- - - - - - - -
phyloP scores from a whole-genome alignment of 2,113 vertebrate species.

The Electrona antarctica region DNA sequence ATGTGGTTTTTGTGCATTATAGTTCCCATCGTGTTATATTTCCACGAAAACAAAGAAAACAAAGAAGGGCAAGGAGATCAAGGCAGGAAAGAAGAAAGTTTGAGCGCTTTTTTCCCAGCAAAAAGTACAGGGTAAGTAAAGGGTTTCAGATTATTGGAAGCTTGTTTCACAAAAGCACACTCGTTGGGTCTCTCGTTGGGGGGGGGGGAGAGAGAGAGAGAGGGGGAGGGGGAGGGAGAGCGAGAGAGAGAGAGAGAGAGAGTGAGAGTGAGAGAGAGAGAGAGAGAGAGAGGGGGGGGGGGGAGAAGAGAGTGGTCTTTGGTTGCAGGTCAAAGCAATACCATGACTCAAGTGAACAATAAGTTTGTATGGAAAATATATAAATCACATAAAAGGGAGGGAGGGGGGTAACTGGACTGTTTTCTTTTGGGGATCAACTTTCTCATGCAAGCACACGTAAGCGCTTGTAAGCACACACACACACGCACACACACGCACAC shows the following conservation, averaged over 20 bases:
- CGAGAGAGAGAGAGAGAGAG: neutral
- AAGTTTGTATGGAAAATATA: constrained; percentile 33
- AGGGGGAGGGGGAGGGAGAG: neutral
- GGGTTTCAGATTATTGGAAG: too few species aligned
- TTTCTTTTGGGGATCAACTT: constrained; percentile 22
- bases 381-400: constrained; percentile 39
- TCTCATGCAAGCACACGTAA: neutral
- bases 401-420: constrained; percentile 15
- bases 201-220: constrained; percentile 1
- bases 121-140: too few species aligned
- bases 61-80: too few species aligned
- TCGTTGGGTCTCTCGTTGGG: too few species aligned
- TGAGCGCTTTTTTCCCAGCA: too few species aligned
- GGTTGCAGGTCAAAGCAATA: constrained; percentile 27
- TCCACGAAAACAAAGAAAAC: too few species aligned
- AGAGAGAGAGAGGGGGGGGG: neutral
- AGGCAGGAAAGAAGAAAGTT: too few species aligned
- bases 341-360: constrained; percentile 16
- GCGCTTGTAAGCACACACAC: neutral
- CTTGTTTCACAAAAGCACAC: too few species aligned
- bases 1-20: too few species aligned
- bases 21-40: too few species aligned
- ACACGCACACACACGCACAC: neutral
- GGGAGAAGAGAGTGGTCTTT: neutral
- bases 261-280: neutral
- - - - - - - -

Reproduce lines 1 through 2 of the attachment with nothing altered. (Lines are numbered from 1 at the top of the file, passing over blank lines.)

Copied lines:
phyloP scores from a whole-genome alignment of 2,113 vertebrate species.

The Electrona antarctica region DNA sequence ATGTGGTTTTTGTGCATTATAGTTCCCATCGTGTTATATTTCCACGAAAACAAAGAAAACAAAGAAGGGCAAGGAGATCAAGGCAGGAAAGAAGAAAGTTTGAGCGCTTTTTTCCCAGCAAAAAGTACAGGGTAAGTAAAGGGTTTCAGATTATTGGAAGCTTGTTTCACAAAAGCACACTCGTTGGGTCTCTCGTTGGGGGGGGGGGAGAGAGAGAGAGAGGGGGAGGGGGAGGGAGAGCGAGAGAGAGAGAGAGAGAGAGTGAGAGTGAGAGAGAGAGAGAGAGAGAGAGGGGGGGGGGGGAGAAGAGAGTGGTCTTTGGTTGCAGGTCAAAGCAATACCATGACTCAAGTGAACAATAAGTTTGTATGGAAAATATATAAATCACATAAAAGGGAGGGAGGGGGGTAACTGGACTGTTTTCTTTTGGGGATCAACTTTCTCATGCAAGCACACGTAAGCGCTTGTAAGCACACACACACACGCACACACACGCACAC shows the following conservation, averaged over 20 bases: